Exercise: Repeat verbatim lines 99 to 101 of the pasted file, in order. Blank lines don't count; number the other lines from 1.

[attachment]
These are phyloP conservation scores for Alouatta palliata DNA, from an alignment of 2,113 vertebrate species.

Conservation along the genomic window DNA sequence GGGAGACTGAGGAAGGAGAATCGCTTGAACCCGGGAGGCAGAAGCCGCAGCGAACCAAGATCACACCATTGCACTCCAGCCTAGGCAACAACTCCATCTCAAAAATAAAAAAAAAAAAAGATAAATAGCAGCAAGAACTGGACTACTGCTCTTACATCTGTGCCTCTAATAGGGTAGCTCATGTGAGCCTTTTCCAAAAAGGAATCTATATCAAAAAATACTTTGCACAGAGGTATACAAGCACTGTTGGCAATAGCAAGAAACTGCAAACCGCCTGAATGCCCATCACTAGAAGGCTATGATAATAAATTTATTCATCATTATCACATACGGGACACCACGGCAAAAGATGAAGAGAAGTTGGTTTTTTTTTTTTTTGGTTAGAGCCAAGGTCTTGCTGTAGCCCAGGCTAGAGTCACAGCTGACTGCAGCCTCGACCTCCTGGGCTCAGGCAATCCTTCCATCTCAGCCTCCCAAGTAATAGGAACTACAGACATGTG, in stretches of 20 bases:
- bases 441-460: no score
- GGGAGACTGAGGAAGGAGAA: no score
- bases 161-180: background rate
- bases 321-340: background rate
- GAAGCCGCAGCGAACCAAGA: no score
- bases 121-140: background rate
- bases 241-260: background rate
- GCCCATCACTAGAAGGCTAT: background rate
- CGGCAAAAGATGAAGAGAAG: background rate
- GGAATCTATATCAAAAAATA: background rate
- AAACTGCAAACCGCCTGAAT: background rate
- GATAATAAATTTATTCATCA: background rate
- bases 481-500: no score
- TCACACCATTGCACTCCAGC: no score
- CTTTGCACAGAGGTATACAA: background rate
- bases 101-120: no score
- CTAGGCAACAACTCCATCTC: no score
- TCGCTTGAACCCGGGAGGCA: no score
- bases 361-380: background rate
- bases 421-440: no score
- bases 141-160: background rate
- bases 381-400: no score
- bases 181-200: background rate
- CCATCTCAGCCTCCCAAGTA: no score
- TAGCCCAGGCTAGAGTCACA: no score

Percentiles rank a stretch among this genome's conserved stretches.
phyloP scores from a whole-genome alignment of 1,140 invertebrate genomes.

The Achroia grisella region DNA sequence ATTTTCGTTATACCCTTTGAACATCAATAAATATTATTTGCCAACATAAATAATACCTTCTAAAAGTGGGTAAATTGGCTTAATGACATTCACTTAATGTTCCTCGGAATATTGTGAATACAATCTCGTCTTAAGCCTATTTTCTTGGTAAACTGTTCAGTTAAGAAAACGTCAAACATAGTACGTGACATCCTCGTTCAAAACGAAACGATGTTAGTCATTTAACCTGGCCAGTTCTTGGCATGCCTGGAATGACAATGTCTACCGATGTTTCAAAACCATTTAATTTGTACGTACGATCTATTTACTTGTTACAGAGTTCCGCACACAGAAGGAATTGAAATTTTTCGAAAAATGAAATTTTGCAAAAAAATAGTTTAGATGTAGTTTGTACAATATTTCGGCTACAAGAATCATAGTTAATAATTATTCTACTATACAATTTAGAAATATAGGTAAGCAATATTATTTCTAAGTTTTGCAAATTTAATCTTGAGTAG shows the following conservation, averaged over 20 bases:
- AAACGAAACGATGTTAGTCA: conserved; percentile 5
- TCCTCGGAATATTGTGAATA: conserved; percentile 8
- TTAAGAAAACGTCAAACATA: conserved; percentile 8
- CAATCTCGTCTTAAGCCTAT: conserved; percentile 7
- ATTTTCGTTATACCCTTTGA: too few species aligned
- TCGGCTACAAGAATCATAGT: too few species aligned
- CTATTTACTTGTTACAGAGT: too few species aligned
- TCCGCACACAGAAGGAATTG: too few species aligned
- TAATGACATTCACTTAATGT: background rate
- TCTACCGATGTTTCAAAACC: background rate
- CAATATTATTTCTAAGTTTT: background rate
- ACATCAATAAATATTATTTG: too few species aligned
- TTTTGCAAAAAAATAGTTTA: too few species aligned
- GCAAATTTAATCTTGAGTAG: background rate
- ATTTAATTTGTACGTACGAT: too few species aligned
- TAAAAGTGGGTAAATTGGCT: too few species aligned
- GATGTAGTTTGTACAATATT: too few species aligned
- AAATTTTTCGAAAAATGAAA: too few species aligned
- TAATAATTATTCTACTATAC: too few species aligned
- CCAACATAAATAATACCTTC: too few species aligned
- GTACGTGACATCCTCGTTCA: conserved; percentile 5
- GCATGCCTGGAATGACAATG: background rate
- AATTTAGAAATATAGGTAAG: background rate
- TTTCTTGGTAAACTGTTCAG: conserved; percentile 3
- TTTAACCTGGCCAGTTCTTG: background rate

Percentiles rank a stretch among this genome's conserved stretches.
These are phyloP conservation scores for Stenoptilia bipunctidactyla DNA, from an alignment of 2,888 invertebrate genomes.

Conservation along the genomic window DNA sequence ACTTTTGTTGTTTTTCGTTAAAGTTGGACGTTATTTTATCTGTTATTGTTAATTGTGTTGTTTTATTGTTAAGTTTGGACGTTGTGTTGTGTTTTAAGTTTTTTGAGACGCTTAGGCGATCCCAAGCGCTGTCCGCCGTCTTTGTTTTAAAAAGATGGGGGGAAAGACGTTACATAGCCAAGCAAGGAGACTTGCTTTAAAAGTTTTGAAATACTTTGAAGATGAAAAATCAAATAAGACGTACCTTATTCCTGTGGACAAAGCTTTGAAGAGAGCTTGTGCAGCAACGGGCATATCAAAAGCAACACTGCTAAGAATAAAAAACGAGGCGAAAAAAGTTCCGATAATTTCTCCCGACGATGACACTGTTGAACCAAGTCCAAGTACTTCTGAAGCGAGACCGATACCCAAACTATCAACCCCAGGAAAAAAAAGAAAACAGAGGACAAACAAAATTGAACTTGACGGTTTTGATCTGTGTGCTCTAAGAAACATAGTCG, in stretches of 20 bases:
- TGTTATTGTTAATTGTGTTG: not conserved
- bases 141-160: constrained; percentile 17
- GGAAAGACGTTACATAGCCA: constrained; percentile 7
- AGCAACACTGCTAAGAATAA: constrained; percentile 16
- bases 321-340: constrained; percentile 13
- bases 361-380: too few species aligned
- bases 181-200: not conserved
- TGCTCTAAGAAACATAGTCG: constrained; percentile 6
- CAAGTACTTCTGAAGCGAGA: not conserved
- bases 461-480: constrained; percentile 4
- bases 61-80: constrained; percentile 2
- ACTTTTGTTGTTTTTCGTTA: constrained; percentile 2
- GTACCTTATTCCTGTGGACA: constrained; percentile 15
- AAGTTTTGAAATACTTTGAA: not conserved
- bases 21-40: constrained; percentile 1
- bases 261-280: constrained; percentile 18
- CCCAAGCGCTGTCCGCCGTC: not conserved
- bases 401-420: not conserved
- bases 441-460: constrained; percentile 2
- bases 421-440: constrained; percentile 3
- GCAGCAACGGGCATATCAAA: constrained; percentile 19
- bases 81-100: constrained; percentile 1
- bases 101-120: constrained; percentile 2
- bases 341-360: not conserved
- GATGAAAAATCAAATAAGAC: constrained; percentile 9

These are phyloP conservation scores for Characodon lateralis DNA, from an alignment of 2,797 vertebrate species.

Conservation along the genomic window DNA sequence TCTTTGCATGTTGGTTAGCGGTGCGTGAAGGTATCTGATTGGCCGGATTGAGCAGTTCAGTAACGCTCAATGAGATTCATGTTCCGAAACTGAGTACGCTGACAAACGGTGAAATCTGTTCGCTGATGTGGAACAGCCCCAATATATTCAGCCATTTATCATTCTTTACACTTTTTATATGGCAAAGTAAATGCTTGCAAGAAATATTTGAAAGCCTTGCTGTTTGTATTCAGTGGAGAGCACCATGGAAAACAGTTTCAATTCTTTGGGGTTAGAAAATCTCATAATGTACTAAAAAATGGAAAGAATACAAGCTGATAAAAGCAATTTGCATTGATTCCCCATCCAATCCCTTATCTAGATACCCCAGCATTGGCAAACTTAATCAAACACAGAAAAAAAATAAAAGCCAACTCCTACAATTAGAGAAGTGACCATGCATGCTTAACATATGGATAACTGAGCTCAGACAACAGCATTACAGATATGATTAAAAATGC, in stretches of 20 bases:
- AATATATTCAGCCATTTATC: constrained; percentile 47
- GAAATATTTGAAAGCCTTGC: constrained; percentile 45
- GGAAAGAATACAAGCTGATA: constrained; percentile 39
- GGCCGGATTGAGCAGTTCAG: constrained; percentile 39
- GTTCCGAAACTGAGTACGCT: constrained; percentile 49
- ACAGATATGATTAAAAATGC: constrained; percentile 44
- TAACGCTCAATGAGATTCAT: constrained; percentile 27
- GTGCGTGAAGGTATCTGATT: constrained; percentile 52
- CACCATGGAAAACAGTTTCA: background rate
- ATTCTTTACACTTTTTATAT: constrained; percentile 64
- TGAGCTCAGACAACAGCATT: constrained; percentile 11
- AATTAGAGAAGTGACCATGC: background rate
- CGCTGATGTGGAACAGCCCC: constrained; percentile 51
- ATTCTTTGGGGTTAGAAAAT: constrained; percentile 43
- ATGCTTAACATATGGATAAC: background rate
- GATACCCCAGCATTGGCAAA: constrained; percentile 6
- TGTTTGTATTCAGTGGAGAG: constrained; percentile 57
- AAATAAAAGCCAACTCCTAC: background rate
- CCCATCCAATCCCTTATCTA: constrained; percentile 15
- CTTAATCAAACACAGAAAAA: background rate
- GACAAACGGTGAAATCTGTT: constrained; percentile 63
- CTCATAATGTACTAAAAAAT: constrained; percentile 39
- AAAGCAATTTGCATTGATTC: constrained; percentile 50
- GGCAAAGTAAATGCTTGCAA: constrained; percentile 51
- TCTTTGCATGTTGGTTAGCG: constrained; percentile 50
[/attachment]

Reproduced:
- ATTCTTTGGGGTTAGAAAAT: constrained; percentile 43
- ATGCTTAACATATGGATAAC: background rate
- GATACCCCAGCATTGGCAAA: constrained; percentile 6